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Social Media Divorce: Facebook [Dis]Connecting Couples


Social networking giant, Facebook, has been shown to be the biggest home wrecker since Marilyn Monroe in a recent United Kingdom study. In Divorce Online’s survey of 5,000 people, 33% of the divorces cited Facebook to be a contributing factor. A similar survey in 2009 recorded only 20% of divorces citing Facebook or social networking websites as a cause for divorce.

Online networking websites are influencing divorces more and more, and here is why: With one fell click, wandering eyes can turn into flirty instant messaging and more. New friends, and lovers, can be collected by the hundreds in a matter of minutes. The most common cause cited in Facebook-induced divorce was inappropriate messaging with someone of the opposite sex. As it turns out, the most wonderful aspect of social media is turning out to be too much to resist for couples.

However, on a more basic level, Facebook and social media have been shown to apply new stresses to relationships. Jealousy is an age-old vice, but with constant input over significant other’s statuses, check-ins, new friends, and conversations, it’s difficult to put that nagging suspicion to rest. The two most common stresses on relationships due to social media are sharing too much personal information on profiles, and the tagging of ex-boyfriends or ex-girlfriends in photos. Another root of the social media wedge between modern couples leading to more filing for divorce is the ease one can discover information about a person’s past. But people unsuspecting of their double-timing spouse can sometimes come across heartbreaking discoveries on social media sites, too.

The O’Neils, a Tacoma, Washington couple, found themselves in a news flurry when Mrs. O’Neil found her husband’s second wife in the “People You Might Know” column on Facebook. In March 2012, the first Mrs. O’Neil reported her husband to the police. Mr. O’Neil was then charged with a gross misdemeanor (no pun intended) for bigamy. According to Mr. O ‘Neil, he filed for divorce from the first Mrs. O’Neil and left the paperwork with a neighbor to file, who forgot to do so.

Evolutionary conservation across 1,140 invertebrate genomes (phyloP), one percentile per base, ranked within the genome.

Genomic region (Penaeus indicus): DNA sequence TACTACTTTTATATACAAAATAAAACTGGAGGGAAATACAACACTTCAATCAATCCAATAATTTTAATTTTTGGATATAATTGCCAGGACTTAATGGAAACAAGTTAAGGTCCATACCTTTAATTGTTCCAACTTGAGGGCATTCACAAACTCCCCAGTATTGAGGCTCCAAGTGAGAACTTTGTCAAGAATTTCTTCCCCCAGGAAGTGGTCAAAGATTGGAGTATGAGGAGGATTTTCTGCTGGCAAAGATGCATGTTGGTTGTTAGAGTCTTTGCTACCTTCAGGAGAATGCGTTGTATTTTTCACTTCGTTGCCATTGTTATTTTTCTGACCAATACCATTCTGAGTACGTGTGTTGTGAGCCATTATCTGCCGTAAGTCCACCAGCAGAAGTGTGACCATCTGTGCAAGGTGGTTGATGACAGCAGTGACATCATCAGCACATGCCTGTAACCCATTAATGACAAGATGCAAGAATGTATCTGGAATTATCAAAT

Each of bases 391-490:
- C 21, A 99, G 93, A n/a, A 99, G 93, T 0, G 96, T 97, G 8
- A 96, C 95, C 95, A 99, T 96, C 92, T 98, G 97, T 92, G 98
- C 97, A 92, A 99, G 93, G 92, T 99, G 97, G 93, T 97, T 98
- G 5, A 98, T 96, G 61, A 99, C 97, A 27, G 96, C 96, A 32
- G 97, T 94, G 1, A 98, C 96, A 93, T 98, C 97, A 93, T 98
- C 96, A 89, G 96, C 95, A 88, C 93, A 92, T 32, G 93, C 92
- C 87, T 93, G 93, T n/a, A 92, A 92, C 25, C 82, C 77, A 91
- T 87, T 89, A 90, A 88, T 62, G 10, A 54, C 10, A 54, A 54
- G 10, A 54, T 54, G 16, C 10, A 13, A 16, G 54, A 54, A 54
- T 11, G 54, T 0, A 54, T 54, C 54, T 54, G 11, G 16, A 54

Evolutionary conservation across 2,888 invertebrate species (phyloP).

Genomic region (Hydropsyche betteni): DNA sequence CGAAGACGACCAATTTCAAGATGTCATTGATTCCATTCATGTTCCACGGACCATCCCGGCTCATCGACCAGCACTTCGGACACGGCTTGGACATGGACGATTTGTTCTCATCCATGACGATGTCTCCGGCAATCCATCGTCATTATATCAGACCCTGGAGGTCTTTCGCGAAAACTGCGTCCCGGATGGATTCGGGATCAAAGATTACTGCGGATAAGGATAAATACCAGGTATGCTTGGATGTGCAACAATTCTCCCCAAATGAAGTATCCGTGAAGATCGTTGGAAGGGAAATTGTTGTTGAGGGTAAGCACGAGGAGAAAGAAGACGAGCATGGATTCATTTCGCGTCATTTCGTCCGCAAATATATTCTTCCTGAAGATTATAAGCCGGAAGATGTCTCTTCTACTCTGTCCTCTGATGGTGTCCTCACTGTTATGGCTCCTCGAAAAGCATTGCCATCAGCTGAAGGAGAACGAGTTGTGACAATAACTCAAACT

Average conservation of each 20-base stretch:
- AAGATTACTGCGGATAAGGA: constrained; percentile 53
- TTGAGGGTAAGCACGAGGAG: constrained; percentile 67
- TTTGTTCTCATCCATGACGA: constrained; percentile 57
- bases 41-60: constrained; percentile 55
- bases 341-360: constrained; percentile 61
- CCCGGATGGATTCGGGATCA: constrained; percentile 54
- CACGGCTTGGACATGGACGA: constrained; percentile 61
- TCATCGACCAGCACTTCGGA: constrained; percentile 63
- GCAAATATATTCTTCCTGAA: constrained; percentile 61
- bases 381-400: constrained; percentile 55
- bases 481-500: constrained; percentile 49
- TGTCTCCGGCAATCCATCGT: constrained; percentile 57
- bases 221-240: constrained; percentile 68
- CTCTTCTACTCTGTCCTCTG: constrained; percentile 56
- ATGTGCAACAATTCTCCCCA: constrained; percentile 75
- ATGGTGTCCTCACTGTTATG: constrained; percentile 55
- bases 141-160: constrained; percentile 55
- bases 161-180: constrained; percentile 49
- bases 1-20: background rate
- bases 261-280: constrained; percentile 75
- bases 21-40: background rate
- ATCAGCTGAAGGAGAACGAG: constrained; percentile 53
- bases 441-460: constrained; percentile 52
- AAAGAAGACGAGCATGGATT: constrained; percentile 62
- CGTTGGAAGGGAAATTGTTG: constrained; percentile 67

More and more, Facebook and other social media platforms have been shown to still cause problems for couples even after divorce. Ex-spouses are known to vent their frustrations and anger over Facebook statuses or Twitters. In 2012, 20% of Twitter users petitioned courts with behavior allegations against spouses or ex-spouses for publishing insensitive or snide material about them online.

Social media sights were implemented and touted as great pathways for communication and keeping family, friends, and significant other’s closer. So far this is proving true: Facebook is allowing communication to go both ways, both the good and bad communication. Yet it’s also allowing the ugly to come along for the ride. And on a side note, we should not be surprised that with more use of social media interaction and the convenience on the internet, more people are filing their divorce forms online.

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One comment on “Social Media Divorce: Facebook [Dis]Connecting Couples

  1. As great a facebook is… it is interesting to see that a lot of divorces start because of this site. I think that if we would sit down and open everything up to our spouses that would work out better in the end.

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